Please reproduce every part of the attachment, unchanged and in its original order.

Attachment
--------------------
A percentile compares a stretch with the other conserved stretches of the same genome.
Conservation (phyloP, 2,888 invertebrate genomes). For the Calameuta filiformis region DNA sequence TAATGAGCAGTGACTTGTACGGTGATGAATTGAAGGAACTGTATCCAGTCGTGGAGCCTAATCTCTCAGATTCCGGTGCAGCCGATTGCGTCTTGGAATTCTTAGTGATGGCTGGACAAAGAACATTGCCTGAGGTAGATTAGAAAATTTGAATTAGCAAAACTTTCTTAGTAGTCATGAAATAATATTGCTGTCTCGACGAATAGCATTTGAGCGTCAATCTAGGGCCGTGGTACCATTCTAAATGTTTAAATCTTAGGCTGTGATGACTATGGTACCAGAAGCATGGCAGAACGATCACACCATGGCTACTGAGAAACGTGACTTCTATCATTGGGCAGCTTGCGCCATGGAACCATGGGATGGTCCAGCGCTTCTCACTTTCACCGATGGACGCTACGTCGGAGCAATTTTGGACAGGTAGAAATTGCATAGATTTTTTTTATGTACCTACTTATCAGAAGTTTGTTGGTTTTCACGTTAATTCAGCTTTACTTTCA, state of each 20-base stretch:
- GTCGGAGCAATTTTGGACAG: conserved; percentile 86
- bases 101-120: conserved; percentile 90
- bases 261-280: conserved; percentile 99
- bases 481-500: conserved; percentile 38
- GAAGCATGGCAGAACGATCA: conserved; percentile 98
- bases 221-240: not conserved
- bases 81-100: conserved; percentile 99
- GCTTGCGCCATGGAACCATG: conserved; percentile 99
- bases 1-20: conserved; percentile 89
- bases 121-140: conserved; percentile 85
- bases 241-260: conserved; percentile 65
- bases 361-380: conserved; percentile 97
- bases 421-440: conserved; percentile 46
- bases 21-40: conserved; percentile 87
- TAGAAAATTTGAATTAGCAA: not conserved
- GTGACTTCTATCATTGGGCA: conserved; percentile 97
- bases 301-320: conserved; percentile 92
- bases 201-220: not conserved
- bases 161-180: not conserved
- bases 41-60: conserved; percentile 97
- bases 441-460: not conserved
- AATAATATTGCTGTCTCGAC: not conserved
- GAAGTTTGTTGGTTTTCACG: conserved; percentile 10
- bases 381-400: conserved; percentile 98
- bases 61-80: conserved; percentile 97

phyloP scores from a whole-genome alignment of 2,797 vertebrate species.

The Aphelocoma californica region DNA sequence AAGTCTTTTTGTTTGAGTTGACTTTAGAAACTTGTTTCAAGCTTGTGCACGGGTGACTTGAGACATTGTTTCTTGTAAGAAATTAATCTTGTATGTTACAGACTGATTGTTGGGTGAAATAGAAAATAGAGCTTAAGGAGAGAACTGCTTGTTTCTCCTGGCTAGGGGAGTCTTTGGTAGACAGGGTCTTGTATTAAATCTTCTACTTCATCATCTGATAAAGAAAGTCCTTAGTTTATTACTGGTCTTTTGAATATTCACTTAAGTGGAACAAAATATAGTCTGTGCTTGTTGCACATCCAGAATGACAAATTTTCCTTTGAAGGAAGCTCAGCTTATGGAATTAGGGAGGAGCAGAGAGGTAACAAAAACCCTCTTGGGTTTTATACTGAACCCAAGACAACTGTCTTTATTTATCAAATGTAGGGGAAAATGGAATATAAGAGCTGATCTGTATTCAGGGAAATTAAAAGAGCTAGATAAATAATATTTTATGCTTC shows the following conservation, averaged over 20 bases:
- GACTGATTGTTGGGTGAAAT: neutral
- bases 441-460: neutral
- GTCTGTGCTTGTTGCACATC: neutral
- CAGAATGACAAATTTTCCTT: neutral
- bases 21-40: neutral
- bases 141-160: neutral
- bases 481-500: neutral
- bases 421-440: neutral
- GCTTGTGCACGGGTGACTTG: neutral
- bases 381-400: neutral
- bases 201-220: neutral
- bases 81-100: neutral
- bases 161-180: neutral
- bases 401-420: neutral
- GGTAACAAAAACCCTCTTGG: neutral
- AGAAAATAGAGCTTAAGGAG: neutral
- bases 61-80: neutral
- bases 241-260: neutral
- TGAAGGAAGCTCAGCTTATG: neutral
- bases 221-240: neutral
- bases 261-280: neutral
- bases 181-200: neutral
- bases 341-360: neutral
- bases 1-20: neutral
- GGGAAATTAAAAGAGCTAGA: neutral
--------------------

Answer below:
A percentile compares a stretch with the other conserved stretches of the same genome.
Conservation (phyloP, 2,888 invertebrate genomes). For the Calameuta filiformis region DNA sequence TAATGAGCAGTGACTTGTACGGTGATGAATTGAAGGAACTGTATCCAGTCGTGGAGCCTAATCTCTCAGATTCCGGTGCAGCCGATTGCGTCTTGGAATTCTTAGTGATGGCTGGACAAAGAACATTGCCTGAGGTAGATTAGAAAATTTGAATTAGCAAAACTTTCTTAGTAGTCATGAAATAATATTGCTGTCTCGACGAATAGCATTTGAGCGTCAATCTAGGGCCGTGGTACCATTCTAAATGTTTAAATCTTAGGCTGTGATGACTATGGTACCAGAAGCATGGCAGAACGATCACACCATGGCTACTGAGAAACGTGACTTCTATCATTGGGCAGCTTGCGCCATGGAACCATGGGATGGTCCAGCGCTTCTCACTTTCACCGATGGACGCTACGTCGGAGCAATTTTGGACAGGTAGAAATTGCATAGATTTTTTTTATGTACCTACTTATCAGAAGTTTGTTGGTTTTCACGTTAATTCAGCTTTACTTTCA, state of each 20-base stretch:
- GTCGGAGCAATTTTGGACAG: conserved; percentile 86
- bases 101-120: conserved; percentile 90
- bases 261-280: conserved; percentile 99
- bases 481-500: conserved; percentile 38
- GAAGCATGGCAGAACGATCA: conserved; percentile 98
- bases 221-240: not conserved
- bases 81-100: conserved; percentile 99
- GCTTGCGCCATGGAACCATG: conserved; percentile 99
- bases 1-20: conserved; percentile 89
- bases 121-140: conserved; percentile 85
- bases 241-260: conserved; percentile 65
- bases 361-380: conserved; percentile 97
- bases 421-440: conserved; percentile 46
- bases 21-40: conserved; percentile 87
- TAGAAAATTTGAATTAGCAA: not conserved
- GTGACTTCTATCATTGGGCA: conserved; percentile 97
- bases 301-320: conserved; percentile 92
- bases 201-220: not conserved
- bases 161-180: not conserved
- bases 41-60: conserved; percentile 97
- bases 441-460: not conserved
- AATAATATTGCTGTCTCGAC: not conserved
- GAAGTTTGTTGGTTTTCACG: conserved; percentile 10
- bases 381-400: conserved; percentile 98
- bases 61-80: conserved; percentile 97

phyloP scores from a whole-genome alignment of 2,797 vertebrate species.

The Aphelocoma californica region DNA sequence AAGTCTTTTTGTTTGAGTTGACTTTAGAAACTTGTTTCAAGCTTGTGCACGGGTGACTTGAGACATTGTTTCTTGTAAGAAATTAATCTTGTATGTTACAGACTGATTGTTGGGTGAAATAGAAAATAGAGCTTAAGGAGAGAACTGCTTGTTTCTCCTGGCTAGGGGAGTCTTTGGTAGACAGGGTCTTGTATTAAATCTTCTACTTCATCATCTGATAAAGAAAGTCCTTAGTTTATTACTGGTCTTTTGAATATTCACTTAAGTGGAACAAAATATAGTCTGTGCTTGTTGCACATCCAGAATGACAAATTTTCCTTTGAAGGAAGCTCAGCTTATGGAATTAGGGAGGAGCAGAGAGGTAACAAAAACCCTCTTGGGTTTTATACTGAACCCAAGACAACTGTCTTTATTTATCAAATGTAGGGGAAAATGGAATATAAGAGCTGATCTGTATTCAGGGAAATTAAAAGAGCTAGATAAATAATATTTTATGCTTC shows the following conservation, averaged over 20 bases:
- GACTGATTGTTGGGTGAAAT: neutral
- bases 441-460: neutral
- GTCTGTGCTTGTTGCACATC: neutral
- CAGAATGACAAATTTTCCTT: neutral
- bases 21-40: neutral
- bases 141-160: neutral
- bases 481-500: neutral
- bases 421-440: neutral
- GCTTGTGCACGGGTGACTTG: neutral
- bases 381-400: neutral
- bases 201-220: neutral
- bases 81-100: neutral
- bases 161-180: neutral
- bases 401-420: neutral
- GGTAACAAAAACCCTCTTGG: neutral
- AGAAAATAGAGCTTAAGGAG: neutral
- bases 61-80: neutral
- bases 241-260: neutral
- TGAAGGAAGCTCAGCTTATG: neutral
- bases 221-240: neutral
- bases 261-280: neutral
- bases 181-200: neutral
- bases 341-360: neutral
- bases 1-20: neutral
- GGGAAATTAAAAGAGCTAGA: neutral